Entrepreneurship and Higher Education

image of Entrepreneurship and Higher Education
Stimulating innovative and growth-oriented entrepreneurship is a key economic and societal challenge to which universities and colleges have much to contribute. This book examines the role that higher education institutions are currently playing through teaching entrepreneurship and transferring knowledge and innovation to enterprises and discusses how they should develop this role in the future. The key issues, approaches and trends are analysed and compared across a range of countries, from the experiences of the most entrepreneurial universities in North America to advanced European models and emerging practices in Central and Eastern Europe.

It is clear that entrepreneurship engagement is a rapidly expanding and evolving aspect of higher education that requires proper support and development. The book stresses the need to expand existing entrepreneurship efforts and introduce more creative and effective approaches, building on the best practices highlighted from around the world. It will provide inspiration for those in higher education seeking to expand and improve their entrepreneurship teaching and knowledge-transfer activities, and for policy makers who wish to provide appropriate support initiatives and frameworks.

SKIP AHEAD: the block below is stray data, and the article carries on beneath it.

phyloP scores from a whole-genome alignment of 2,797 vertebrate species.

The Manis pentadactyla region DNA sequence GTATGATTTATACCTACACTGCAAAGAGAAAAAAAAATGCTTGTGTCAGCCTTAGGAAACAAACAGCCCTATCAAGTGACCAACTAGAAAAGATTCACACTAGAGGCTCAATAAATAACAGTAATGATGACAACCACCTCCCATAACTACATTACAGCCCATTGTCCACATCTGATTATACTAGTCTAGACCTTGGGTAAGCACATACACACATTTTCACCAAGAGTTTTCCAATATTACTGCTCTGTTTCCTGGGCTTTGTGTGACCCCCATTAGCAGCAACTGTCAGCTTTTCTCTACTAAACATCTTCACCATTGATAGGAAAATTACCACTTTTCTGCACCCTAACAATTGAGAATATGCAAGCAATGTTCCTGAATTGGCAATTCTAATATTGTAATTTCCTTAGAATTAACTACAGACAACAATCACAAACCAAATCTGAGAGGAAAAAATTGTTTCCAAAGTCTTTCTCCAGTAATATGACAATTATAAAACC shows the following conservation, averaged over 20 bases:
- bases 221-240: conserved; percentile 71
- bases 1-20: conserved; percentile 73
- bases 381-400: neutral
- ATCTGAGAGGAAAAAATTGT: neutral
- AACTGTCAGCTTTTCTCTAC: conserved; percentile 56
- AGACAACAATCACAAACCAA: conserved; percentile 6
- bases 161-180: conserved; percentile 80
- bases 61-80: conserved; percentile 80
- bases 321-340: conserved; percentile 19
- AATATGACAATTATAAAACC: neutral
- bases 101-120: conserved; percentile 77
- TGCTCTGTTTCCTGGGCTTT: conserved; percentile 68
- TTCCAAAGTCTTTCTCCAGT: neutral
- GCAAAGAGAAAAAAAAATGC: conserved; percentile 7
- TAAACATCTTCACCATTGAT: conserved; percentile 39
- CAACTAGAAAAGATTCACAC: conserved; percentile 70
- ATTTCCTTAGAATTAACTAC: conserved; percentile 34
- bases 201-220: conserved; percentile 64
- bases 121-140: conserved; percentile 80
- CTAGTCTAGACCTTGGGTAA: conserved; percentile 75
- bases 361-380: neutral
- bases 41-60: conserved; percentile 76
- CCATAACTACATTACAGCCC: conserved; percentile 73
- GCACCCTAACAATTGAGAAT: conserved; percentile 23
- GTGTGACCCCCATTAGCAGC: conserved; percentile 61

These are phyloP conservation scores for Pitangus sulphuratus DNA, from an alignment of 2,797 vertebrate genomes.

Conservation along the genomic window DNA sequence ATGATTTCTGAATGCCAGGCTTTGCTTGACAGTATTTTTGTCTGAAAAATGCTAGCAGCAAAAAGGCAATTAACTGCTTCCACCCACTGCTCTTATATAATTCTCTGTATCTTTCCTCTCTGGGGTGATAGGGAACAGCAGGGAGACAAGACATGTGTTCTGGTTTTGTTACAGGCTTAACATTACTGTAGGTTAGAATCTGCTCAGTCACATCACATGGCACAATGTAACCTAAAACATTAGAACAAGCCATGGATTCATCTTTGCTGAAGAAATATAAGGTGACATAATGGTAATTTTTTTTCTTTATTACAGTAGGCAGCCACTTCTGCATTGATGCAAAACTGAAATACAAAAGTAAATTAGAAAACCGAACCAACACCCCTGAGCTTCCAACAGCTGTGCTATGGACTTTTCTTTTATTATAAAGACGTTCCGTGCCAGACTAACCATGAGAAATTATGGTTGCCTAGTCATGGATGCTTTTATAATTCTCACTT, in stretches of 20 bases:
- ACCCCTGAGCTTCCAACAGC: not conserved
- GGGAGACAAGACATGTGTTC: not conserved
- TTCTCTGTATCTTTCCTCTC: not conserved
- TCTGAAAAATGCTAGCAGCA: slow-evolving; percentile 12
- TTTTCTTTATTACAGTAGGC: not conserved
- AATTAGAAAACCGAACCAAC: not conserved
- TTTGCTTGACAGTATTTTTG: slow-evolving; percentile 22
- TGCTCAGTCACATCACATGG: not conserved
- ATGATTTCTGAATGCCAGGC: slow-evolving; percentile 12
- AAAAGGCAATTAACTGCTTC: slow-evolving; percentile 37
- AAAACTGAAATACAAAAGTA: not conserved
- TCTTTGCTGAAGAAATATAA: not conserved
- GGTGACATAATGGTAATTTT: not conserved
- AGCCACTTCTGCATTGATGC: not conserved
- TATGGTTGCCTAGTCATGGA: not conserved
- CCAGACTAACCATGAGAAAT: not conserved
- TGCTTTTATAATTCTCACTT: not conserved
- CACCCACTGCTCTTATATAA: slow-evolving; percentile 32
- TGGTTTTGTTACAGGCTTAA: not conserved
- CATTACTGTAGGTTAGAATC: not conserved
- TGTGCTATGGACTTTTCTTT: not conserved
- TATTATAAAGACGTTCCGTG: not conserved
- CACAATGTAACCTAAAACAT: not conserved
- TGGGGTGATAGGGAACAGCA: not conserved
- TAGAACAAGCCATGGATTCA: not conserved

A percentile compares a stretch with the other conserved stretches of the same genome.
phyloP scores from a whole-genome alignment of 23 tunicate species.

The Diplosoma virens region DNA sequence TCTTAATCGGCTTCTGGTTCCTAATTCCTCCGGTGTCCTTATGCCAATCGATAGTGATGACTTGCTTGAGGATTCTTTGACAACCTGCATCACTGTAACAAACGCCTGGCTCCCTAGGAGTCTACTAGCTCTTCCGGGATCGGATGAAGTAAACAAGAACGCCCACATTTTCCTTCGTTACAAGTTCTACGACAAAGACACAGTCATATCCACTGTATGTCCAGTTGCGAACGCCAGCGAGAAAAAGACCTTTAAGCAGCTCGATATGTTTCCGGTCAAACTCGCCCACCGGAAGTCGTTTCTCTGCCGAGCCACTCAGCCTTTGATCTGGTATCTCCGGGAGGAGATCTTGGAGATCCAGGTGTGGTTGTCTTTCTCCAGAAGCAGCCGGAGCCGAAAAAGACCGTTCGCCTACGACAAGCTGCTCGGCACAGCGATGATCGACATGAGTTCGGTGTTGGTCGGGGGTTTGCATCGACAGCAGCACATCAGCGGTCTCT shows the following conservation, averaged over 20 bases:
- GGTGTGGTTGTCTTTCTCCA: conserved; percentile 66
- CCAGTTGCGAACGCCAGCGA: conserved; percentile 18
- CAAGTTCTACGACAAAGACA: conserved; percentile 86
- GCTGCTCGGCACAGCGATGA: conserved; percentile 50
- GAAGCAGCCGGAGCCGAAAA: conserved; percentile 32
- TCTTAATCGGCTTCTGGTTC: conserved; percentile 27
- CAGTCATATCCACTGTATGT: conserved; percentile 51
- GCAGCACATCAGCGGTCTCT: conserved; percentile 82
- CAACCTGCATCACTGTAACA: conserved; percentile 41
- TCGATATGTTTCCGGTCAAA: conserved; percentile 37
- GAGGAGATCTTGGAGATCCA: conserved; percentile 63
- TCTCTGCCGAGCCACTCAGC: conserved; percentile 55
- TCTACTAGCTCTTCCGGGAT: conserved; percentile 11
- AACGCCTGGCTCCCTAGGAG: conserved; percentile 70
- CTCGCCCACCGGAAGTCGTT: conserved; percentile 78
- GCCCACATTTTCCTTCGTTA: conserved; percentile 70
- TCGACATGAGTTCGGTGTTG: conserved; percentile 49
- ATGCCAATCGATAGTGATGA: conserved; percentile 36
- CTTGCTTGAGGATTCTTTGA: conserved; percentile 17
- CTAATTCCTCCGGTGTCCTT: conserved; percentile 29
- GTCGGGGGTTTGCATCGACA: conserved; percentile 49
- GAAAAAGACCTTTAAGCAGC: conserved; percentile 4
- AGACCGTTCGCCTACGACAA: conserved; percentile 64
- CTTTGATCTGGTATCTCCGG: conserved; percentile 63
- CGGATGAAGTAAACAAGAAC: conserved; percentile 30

Higher Education, Knowledge Transfer Mechanisms and the Promotion of SME Innovation

This chapter addresses the question: How can higher education institutions (HEIs) promote innovation in the small and medium-size enterprises (SMEs) in their region? It assesses what we know from previous research about various mechanisms involved in the promotion of SME innovation by higher education institutions. A variety of mechanisms exist, including technology consultancy, technology transfer offices, contract research, science parks, incubators, technology centres, shared research equipment, educationindustry labour mobility, and technology training. However, existing linkages between higher education institutions and regional SMEs tend to work best when they are informal rather than formal, and thus the extent to which they are actually used is not precisely known. Recommendations for policy development in advanced (OECD) economies are suggested.


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